/ Modified feb 28, 2019 3:16 p.m.

Gem Show Continues to Grow, Says Tourism Group

Visit Tucson says the show contributes millions to the economy and predicts those numbers will increase.

Gem Show case Visitors examine displays at the Tucson Gem and Mineral Show, 2015.
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Every year, from late January to mid-February, the Tucson Gem, Mineral and Fossil Showcase takes over the city. And every year, Tucson reaps big economic benefits from the international collection of vendors, according to a Tucson group that promotes tourism.

During the gem show, hotels are booked full, restaurants have long waiting lists, and tents throughout the city are a maze of vendors selling their goods.

Dan Gibson, spokesperson for Visit Tucson, says that the gem show brings economic benefits from additional sources, like sales tax.

"When people are spending money in this town and they're paying city sales for something they bought — a gem or even groceries, ... all of that stuff comes back to the community and it means better parks, better roads, better services for Tucsonans," Gibson said.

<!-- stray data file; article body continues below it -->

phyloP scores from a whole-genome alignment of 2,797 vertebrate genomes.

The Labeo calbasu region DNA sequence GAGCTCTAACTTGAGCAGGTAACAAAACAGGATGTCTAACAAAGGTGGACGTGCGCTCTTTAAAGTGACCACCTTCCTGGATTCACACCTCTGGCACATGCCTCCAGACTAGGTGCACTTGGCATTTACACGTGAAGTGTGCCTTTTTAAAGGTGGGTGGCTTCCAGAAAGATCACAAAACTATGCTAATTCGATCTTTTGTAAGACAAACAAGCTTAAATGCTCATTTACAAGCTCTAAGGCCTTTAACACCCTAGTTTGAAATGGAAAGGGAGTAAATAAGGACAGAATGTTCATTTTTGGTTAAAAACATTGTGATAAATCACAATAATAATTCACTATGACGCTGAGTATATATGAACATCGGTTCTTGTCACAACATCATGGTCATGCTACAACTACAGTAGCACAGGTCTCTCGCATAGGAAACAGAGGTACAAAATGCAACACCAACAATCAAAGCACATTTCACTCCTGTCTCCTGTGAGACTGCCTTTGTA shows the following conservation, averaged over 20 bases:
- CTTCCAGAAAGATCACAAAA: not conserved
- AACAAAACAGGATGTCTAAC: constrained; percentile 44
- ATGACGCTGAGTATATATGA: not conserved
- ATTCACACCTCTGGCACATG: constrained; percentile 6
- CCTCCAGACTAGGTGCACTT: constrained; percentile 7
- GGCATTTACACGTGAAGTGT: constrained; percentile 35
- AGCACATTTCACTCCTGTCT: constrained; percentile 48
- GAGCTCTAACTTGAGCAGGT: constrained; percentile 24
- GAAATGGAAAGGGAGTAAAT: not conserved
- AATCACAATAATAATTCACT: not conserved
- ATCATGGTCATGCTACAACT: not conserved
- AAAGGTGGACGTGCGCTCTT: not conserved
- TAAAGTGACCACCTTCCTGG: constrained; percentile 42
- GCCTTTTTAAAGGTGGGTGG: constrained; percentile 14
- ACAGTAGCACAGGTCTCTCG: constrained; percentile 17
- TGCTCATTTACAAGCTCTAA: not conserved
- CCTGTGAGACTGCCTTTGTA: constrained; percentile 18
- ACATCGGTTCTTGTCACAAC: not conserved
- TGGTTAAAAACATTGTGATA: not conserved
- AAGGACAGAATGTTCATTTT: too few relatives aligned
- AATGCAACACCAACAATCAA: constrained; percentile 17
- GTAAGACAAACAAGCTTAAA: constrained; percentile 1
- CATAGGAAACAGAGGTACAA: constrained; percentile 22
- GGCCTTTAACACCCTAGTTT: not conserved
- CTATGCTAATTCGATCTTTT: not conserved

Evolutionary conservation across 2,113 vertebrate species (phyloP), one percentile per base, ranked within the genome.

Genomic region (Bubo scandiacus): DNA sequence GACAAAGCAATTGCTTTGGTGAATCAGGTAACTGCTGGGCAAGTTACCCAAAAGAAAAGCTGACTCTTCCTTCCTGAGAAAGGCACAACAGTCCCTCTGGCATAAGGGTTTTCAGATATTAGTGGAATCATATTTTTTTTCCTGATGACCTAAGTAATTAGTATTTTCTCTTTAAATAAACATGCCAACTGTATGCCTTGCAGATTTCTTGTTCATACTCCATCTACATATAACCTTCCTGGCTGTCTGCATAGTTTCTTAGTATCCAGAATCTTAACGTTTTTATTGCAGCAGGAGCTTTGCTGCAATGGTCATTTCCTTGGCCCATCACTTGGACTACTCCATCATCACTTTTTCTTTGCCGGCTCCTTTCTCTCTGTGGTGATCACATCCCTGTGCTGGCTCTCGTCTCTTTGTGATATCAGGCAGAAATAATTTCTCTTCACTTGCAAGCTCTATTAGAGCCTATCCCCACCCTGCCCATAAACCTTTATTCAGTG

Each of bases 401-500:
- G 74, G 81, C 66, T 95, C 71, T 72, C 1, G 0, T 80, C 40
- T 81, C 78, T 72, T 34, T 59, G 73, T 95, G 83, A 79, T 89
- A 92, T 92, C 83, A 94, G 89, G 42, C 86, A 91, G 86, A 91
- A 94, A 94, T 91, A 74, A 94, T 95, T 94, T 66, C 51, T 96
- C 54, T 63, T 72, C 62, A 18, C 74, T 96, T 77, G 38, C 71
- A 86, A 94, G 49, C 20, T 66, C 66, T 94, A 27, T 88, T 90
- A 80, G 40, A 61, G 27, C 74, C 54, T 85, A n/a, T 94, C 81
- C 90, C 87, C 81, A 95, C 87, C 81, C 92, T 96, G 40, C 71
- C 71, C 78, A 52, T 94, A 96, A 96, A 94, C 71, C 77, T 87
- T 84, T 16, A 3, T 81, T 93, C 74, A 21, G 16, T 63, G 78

Gibson said the gem show contributed $120 million to the Tucson economy in 2014. His office is still calculating this year's economic impact, he said, but predicts the number will be even higher.

This year's gem show had second-highest number of shows since 2008, with 48 individual shows scattered throughout Tucson. "Shows" are described as the formal and informal events that take place in hotels, tents, convention centers and other sites around Tucson. More of these shows were also open to the public than in years past.

"The show was bigger this year, by all means," Gibson said. "There were more shows, there were more people, there were more hotel rooms than there were in 2014. ... It definitely stands to reason that the gem show was bigger this year."

Ongoing downtown hotel renovations will increase Tucson's capacity for overnight stays, which means the city could welcome even more gem show vendors and tourists in future years.

Gibson says his office is still calculating the economic impact of this year's show and will release those numbers in the coming months.


Emmalee Mauldin is an AZPM intern and journalism student at the University of Arizona.

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